So the basic of all basics is that, in order to use any of the above, one must have magical energy. That’s right, genius, you would need to be a Caster to use magic. What’s magical energy? Come on guys, were you raised in a back alley in Seattle?
Let me break it down:
Magical energy is the magical essence that Casters possess. Some believe magical ability depends on age, gender, and/or affinities held. Since no two humans are alike and elementals are created at random, we really haven’t been able to verify the legitimacy of those theories. Regardless, every Caster emits a distinct magical energy signature that is able to be sensed by other Casters.
Magic isn’t magical energy itself. The energy is the stored basis of magic. Magic happens when someone calls on that energy to either perform a spell or ritual—or any disbursement of magical energy outside the body. So gathering magical energy into one’s palm is one use of magic, even if it’s not used for anything. On a side note, mages will oftentimes do this and throw it at an assailant to blast or stun them—it really, really doesn’t feel good, in case you’re wondering.
Spells & Rituals
The key difference between spells and rituals is that a spell may or may not require an incantation but a ritual absolutely does. In addition to requiring an incantation, a ritual requires invocation tools, such as charms, crystals, candles, moonlight, sunlight, athame, or herbs, to name a few.
Spellwork is willing your magical energy to do a task, such as picking a lock or changing the size of an item to be larger or smaller. At first, you’ll need to speak an incantation to tell your magic what to do, but with practice, you’ll be able to speak the words in your mind instead of out loud. Silence and efficiency are important in a Hunter’s line of work.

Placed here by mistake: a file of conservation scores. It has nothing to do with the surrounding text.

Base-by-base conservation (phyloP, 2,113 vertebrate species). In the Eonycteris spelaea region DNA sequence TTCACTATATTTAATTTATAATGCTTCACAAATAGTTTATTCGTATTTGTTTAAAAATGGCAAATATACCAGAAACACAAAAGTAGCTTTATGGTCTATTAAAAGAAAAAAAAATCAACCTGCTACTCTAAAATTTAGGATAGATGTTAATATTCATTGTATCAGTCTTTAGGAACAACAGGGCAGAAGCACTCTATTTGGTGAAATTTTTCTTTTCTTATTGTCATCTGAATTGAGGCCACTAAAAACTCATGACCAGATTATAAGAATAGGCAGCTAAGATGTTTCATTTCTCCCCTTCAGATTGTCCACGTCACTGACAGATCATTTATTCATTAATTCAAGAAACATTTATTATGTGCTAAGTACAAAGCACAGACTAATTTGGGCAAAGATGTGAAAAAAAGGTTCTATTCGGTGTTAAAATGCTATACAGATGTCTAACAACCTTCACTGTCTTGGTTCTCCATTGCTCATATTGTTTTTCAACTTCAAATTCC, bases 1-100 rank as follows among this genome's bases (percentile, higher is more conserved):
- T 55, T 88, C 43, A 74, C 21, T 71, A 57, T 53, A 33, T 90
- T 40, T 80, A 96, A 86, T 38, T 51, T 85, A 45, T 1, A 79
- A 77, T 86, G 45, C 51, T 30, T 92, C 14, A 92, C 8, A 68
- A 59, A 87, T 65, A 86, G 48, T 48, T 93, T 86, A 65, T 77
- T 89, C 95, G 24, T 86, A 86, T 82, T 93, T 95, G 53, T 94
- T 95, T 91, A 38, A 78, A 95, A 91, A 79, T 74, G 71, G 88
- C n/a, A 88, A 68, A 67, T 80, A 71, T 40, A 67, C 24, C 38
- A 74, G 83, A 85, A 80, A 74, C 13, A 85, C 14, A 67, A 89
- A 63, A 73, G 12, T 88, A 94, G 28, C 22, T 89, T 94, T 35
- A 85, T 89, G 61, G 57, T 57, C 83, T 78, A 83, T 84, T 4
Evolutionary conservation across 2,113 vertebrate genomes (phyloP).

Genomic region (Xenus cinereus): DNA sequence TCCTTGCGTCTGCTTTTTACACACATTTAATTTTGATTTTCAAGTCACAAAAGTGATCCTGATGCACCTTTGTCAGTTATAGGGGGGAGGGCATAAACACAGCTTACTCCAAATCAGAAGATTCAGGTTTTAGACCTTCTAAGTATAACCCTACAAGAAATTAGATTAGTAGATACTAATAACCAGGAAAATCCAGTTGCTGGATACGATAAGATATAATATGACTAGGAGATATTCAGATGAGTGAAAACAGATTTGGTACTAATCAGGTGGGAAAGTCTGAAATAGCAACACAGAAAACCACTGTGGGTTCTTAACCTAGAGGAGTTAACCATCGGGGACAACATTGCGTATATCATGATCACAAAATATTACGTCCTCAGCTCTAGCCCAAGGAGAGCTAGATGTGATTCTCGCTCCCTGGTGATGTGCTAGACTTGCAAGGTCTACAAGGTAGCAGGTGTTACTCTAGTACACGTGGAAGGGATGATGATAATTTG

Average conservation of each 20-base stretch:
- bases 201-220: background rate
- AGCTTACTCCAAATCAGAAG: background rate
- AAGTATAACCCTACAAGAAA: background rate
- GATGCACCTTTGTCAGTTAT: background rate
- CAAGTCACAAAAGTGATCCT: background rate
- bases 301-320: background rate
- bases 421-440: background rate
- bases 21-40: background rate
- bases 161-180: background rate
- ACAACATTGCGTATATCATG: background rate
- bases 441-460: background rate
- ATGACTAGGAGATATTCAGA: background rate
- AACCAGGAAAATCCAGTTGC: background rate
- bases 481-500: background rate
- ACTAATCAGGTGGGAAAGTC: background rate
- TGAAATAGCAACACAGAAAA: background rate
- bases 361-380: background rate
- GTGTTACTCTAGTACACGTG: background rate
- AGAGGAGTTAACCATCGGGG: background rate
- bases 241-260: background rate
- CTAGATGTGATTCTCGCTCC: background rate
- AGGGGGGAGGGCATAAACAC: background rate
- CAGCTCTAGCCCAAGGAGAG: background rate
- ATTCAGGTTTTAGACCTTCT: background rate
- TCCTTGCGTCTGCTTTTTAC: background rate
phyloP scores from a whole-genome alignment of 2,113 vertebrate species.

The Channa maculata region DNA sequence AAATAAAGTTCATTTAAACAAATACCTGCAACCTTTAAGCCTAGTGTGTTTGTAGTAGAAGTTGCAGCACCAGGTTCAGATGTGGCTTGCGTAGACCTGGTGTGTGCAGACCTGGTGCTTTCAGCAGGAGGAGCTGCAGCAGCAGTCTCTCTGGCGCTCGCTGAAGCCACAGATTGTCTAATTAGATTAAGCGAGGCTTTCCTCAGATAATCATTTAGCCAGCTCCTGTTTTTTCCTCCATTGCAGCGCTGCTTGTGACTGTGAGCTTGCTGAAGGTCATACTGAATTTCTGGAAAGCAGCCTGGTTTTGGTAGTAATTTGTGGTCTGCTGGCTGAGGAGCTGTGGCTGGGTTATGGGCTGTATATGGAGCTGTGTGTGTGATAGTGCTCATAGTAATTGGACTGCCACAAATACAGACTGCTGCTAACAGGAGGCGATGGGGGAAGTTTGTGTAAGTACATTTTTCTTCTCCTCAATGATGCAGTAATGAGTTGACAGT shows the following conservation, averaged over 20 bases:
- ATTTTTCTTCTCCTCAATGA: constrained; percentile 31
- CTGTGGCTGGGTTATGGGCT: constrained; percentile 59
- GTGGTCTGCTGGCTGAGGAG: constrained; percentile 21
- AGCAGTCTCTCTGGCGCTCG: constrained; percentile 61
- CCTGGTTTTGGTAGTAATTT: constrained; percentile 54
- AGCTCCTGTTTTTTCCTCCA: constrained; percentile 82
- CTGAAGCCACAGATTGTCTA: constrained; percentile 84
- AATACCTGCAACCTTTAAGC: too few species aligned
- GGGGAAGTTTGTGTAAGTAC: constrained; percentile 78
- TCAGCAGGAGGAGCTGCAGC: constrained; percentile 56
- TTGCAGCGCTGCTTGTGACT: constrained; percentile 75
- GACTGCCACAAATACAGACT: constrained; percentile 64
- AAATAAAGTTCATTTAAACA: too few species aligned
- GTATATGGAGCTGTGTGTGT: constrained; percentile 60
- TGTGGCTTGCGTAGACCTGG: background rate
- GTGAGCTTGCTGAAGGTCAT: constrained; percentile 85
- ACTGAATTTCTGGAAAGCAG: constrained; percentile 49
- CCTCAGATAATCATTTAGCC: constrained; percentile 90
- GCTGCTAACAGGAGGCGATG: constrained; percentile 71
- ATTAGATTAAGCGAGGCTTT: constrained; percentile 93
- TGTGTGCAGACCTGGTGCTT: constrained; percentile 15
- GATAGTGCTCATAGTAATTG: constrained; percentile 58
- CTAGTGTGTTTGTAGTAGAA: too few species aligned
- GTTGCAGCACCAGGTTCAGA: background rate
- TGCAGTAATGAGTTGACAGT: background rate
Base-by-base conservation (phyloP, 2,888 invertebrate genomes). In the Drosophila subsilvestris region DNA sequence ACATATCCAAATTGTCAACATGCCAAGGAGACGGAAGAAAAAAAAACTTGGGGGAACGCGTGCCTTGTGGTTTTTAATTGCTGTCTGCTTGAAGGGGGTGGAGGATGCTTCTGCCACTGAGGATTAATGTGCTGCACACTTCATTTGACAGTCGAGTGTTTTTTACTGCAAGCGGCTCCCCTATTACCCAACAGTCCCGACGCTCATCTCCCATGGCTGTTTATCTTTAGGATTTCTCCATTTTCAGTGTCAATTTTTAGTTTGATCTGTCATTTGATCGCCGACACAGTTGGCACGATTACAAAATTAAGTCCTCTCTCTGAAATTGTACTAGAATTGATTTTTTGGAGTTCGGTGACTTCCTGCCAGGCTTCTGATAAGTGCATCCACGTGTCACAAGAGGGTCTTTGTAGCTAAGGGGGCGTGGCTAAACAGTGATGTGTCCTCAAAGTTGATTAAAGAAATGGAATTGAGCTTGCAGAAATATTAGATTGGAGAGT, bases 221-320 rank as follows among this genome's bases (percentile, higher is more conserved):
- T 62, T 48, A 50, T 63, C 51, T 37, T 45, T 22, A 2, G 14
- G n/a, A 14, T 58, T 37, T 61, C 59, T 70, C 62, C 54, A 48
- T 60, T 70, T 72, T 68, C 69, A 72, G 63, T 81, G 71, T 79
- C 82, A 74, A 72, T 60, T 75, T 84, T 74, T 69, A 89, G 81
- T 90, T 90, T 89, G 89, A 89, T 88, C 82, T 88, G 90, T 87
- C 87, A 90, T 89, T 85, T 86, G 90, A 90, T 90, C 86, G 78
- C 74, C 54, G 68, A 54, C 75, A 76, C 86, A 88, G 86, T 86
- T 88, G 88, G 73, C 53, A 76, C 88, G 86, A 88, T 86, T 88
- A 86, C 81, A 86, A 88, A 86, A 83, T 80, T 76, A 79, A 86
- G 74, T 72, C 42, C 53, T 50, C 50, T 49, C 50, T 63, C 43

For rituals, you serve as the magical energy source to power the tools, herbs, and materials gathered. Because rituals rely on your intention to carry out your spellwork, the incantation is important. The simplest thought, “I want to beat my opponent,” is so ambiguous, there’s no telling what mischief the magic might cause while completing the task. The less focused your intentions and directions, the more magical energy the ritual could steal from you—if it takes too much, you’ll die.
If you couldn’t tell, rituals are much bigger than daily spellwork and require more attention to detail on the Spellcaster’s part. Regardless, all magic should be taken seriously—it’s all dangerous if not used properly. Not just dangerous—a lack in focus or an inability to direct your intention could take an innocent spell or ritual and turn it into a dark, insidious disaster.